Trump has repeatedly insisted that any sale of TikTok’s U.S. operations would have to include a substantial payment to the U.S. But on Wednesday, he told reporters that lawyers told him the U.S. has no authority to require that.

“Amazingly, I find that you’re not allowed to do that,” Trump said. “You’re not allowed to accept — I said, ‘What kind of a government — what kind of a thing is this?”’

(Updates with Trump comments in final two paragraphs.)

For more articles like this, please visit us at bloomberg.com

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©2020 Bloomberg L.P.

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Christine founded Sports Grind Entertainment with an aim to bring relevant and unaltered Sports news to the general public with a specific view point for each story catered by the team. She is a proficient journalist who holds a reputable portfolio with proficiency in content analysis and research.

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Ruth Bader Ginsburg’s death will drive voter turnout. Which side does that help?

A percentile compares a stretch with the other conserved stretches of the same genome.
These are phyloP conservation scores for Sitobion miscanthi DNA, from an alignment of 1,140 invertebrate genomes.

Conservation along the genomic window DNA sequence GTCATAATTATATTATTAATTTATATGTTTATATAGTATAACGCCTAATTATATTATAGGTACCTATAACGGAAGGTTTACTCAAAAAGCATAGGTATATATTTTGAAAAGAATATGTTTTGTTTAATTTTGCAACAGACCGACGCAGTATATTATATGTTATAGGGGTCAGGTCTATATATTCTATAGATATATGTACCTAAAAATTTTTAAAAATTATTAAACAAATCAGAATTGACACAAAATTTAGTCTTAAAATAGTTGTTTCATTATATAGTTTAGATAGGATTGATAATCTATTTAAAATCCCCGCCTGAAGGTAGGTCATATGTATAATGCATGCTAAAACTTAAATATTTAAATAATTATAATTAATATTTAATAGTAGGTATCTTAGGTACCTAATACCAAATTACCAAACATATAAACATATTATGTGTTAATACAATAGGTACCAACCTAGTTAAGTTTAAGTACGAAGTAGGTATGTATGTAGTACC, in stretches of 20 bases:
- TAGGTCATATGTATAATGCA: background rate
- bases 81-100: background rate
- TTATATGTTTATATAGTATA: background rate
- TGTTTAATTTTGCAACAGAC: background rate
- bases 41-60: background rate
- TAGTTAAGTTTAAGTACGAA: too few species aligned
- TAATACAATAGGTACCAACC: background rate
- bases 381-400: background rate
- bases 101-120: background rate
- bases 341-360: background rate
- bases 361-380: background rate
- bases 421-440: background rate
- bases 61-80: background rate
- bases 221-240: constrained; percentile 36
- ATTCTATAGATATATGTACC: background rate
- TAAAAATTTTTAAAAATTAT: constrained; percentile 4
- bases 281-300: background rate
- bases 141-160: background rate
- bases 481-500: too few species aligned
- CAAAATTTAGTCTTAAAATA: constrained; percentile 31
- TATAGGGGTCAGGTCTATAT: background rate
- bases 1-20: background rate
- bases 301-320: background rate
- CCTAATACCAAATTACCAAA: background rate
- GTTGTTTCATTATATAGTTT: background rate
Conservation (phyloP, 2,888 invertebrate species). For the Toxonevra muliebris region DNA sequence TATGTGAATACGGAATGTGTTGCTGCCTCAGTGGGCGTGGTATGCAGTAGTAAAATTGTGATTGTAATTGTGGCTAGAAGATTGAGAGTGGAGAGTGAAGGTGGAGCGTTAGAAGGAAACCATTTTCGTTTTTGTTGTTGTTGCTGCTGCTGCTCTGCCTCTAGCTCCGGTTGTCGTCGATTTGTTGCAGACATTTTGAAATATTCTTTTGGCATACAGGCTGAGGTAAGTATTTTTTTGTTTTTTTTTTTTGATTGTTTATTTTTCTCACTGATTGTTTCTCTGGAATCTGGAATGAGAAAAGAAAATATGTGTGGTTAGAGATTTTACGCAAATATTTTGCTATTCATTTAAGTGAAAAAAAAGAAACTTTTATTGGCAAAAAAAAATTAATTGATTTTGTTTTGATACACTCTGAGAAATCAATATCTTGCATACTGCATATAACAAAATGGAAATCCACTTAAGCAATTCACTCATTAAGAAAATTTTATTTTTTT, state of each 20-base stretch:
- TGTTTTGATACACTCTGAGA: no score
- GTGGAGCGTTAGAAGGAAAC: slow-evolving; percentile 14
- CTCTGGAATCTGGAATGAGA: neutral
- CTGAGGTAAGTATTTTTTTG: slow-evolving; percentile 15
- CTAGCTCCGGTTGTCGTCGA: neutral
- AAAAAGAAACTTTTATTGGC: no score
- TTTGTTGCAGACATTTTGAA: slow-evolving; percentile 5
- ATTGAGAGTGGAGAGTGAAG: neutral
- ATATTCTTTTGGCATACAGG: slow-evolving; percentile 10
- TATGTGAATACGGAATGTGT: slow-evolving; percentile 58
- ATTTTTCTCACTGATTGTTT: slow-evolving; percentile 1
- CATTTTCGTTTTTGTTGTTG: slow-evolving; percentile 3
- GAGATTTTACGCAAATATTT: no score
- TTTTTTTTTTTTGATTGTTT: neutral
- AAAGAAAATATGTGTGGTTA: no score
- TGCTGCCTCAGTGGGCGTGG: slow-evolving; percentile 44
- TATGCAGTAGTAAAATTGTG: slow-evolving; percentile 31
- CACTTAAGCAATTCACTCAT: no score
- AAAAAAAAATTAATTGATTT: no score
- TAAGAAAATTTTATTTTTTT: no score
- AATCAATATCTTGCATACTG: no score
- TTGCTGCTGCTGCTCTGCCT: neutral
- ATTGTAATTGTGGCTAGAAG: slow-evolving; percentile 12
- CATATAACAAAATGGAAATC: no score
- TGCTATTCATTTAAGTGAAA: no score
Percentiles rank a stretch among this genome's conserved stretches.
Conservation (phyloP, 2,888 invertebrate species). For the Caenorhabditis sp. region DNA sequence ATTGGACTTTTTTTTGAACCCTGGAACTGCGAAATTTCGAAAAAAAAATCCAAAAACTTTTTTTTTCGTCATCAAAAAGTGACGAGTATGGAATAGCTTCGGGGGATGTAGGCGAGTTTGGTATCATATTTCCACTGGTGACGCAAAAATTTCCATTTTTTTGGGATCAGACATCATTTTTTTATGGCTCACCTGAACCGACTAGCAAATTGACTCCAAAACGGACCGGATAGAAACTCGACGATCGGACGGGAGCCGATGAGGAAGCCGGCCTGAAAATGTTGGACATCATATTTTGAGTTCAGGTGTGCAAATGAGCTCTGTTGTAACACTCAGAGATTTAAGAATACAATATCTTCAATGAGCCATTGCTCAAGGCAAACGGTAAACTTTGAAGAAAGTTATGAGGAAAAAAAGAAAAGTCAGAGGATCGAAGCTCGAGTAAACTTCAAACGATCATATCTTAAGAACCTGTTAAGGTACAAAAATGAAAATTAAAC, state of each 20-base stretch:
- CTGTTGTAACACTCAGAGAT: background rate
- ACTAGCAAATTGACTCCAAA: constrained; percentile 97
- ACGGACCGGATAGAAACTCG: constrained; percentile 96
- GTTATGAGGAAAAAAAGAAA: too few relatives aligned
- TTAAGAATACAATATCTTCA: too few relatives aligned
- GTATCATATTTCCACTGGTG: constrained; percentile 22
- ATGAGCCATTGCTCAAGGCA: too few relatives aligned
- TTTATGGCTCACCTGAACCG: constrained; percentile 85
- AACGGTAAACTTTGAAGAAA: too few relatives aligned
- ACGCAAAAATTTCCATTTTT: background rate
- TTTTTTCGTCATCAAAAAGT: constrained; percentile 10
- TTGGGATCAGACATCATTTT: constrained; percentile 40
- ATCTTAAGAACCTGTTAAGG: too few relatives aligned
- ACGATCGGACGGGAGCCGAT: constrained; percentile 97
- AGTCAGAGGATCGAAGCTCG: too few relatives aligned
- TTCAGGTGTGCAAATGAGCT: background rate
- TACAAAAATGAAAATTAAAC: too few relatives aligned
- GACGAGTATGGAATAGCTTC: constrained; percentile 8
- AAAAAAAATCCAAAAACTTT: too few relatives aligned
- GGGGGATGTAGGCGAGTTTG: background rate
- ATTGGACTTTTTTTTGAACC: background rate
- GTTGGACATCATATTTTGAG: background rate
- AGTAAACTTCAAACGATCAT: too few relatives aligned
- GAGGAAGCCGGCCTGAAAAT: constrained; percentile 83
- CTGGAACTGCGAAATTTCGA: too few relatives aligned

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Kelli Midgley, center, an English teacher from Baltimore, joins people gathered at the Supreme Court to honor the late Justice Ruth Bader Ginsburg. <span class="copyright">(J. Scott Applewhite / Associated Press )</span>
Kelli Midgley, center, an English teacher from Baltimore, joins people gathered at the Supreme Court to honor the late Justice Ruth Bader Ginsburg. (J. Scott Applewhite / Associated Press )

A presidential contest that had largely been a referendum on President Trump and, in particular, his handling of the COVID-19 pandemic has suddenly broadened into something more: a fight over control of the Supreme Court.

Both sides claim their base will be more energized than ever by the vacancy created with the death of liberal Justice Ruth Bader Ginsburg on Friday. The GOP has historically had more success in using the judiciary to rally its voters and push the courts to the right.

But the Democrats’ angst over losing a progressive luminary and fear of a solidifying conservative majority may be enough to turn this court opening into a political advantage.